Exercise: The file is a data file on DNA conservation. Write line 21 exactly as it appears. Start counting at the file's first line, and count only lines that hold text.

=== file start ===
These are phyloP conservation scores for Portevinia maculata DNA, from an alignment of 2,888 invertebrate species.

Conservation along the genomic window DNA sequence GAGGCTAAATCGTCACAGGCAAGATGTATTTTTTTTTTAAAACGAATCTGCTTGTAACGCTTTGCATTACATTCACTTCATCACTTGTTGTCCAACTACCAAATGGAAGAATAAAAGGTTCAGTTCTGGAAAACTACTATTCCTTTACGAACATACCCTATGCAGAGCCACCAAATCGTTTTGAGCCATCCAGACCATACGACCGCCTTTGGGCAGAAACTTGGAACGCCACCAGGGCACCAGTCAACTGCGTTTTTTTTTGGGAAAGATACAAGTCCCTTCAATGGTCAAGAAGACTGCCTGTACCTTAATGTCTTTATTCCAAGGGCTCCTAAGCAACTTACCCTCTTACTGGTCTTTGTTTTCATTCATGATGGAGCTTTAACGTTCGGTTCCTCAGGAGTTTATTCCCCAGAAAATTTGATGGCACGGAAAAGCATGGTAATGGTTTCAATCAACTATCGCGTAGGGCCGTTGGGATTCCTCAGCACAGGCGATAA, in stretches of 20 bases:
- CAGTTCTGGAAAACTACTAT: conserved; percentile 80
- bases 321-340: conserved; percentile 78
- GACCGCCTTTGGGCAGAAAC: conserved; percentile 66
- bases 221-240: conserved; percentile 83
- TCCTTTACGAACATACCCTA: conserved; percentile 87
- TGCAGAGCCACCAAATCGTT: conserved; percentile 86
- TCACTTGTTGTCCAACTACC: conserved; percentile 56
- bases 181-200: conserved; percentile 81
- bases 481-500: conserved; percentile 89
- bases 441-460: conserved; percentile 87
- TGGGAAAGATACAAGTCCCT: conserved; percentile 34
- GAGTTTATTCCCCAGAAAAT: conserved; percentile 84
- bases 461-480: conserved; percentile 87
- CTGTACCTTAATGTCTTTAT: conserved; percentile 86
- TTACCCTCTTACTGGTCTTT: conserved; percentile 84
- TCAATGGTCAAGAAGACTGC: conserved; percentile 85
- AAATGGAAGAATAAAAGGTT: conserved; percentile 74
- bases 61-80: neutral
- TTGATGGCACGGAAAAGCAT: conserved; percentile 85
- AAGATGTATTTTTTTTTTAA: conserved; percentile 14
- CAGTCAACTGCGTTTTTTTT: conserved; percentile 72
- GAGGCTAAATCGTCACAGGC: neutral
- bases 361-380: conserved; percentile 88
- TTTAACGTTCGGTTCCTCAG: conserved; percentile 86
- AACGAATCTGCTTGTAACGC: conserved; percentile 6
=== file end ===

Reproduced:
- TTGATGGCACGGAAAAGCAT: conserved; percentile 85